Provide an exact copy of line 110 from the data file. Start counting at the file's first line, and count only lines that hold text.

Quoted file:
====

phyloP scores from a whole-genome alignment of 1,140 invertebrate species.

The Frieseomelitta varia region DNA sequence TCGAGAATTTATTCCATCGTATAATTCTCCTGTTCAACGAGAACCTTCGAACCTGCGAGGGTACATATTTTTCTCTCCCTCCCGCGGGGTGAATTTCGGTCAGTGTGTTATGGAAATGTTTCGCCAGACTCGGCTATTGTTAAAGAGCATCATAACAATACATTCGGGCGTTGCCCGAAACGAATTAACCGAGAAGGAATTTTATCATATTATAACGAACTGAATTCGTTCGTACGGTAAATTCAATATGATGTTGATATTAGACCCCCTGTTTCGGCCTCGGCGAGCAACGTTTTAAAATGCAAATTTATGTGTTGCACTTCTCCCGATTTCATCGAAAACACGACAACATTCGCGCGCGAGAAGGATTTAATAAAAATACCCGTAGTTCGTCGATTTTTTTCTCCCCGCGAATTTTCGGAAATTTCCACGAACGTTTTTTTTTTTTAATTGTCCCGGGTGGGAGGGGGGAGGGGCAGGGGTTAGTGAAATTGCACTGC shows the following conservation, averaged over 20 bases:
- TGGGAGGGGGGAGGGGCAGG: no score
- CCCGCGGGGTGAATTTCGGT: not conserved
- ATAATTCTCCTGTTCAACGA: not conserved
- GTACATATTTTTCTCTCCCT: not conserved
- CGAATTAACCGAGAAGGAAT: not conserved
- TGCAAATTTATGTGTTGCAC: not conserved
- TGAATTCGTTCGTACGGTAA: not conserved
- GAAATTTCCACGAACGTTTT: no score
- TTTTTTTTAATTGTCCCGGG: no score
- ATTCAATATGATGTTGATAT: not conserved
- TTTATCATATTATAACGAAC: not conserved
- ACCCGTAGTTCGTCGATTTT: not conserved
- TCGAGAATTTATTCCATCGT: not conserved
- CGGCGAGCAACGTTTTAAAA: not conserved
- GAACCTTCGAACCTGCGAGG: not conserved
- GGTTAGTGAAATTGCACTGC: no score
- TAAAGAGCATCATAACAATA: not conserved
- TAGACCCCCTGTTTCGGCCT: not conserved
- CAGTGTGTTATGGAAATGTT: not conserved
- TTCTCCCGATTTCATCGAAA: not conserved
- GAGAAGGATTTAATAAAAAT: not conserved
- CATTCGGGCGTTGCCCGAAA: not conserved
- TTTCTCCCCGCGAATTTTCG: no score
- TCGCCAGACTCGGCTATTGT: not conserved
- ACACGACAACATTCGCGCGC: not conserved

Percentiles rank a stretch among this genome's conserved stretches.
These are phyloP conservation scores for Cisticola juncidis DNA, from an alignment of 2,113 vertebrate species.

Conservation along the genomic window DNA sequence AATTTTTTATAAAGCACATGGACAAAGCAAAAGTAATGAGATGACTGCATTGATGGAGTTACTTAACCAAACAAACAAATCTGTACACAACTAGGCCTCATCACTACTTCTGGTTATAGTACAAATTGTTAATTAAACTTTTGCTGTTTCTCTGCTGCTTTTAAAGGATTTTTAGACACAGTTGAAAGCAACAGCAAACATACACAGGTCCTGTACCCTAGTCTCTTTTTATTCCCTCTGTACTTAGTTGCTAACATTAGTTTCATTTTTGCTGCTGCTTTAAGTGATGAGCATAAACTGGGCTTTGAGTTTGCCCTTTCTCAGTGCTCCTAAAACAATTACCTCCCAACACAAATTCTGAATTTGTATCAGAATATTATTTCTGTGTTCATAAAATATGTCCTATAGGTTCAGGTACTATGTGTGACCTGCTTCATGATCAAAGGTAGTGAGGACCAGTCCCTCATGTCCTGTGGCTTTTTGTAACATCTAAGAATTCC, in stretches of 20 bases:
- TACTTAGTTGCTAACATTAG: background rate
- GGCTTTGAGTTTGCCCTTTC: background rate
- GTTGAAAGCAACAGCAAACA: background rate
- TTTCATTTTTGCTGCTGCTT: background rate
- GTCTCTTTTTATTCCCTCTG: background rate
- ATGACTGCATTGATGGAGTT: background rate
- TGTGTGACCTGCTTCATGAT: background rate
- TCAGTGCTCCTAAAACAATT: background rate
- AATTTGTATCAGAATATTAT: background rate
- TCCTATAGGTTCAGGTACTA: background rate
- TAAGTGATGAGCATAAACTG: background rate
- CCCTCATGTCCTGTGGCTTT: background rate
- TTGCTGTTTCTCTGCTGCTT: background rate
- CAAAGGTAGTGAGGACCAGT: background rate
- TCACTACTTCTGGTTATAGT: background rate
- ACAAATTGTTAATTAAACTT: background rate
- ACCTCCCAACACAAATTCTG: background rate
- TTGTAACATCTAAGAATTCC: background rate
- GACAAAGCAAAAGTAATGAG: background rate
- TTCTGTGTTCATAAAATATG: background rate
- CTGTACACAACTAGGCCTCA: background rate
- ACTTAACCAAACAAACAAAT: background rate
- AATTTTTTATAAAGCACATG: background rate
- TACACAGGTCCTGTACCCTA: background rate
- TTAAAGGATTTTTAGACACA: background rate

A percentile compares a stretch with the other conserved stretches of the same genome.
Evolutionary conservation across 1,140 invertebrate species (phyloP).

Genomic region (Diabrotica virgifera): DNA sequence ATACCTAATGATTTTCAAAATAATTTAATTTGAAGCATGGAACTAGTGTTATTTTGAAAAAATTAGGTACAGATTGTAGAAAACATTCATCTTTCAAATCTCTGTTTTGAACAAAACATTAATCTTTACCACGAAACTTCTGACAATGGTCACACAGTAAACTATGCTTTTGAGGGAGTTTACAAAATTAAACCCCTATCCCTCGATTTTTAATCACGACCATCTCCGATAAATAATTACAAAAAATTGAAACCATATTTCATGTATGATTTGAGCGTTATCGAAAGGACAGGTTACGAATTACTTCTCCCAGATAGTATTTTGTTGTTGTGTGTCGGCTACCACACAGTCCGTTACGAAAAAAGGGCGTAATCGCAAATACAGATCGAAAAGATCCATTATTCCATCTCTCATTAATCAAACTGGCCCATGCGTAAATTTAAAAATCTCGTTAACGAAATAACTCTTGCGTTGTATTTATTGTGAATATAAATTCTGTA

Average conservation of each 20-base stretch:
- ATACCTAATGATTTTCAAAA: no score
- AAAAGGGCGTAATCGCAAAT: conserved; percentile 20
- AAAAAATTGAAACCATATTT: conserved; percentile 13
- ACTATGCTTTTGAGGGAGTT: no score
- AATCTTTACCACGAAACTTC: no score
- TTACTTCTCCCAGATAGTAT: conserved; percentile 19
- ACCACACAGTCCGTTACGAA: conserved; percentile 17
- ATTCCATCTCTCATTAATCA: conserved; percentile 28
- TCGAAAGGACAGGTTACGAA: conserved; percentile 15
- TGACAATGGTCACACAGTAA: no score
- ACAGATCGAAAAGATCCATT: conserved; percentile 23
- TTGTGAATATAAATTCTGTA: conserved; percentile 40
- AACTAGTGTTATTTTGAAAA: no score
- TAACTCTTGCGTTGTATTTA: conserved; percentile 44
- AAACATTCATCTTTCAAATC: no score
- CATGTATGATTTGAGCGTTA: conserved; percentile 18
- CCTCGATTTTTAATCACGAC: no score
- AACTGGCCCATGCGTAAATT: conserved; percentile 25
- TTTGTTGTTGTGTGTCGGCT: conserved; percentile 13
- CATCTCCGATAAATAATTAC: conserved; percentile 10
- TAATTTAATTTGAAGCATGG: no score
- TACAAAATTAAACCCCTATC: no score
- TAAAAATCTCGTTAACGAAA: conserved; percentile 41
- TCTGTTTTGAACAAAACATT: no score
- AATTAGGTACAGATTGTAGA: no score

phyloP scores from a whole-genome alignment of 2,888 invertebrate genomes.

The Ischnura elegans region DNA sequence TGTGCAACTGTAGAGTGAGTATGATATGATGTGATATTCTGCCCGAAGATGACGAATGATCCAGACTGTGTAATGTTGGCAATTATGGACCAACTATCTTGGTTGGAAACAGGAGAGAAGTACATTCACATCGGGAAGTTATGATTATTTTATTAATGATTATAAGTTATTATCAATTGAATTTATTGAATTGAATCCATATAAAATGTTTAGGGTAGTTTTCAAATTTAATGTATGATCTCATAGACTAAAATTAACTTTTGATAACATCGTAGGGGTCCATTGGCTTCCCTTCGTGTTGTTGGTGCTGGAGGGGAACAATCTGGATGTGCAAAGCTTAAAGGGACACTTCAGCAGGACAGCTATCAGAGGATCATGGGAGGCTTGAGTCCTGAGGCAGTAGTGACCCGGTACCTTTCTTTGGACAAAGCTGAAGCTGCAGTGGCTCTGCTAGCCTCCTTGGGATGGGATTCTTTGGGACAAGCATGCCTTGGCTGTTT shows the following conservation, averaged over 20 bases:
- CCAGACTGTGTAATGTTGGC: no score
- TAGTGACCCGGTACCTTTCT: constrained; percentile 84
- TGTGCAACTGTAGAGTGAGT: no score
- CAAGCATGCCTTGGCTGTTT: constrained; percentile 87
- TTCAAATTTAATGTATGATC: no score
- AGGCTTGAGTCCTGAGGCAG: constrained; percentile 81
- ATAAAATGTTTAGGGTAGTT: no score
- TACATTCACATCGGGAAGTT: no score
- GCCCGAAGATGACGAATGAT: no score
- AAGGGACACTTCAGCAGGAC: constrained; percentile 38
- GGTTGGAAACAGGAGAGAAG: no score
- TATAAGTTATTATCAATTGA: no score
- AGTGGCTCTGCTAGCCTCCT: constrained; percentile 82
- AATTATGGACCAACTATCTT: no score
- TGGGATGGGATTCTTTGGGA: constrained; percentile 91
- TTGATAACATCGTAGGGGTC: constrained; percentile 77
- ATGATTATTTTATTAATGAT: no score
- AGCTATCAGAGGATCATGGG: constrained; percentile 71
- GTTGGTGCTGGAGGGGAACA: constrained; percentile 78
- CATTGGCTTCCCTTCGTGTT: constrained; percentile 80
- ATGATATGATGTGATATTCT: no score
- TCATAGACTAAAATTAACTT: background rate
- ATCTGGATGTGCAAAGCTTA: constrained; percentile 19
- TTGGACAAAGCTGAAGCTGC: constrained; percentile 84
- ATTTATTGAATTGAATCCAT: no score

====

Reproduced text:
- TTGGACAAAGCTGAAGCTGC: constrained; percentile 84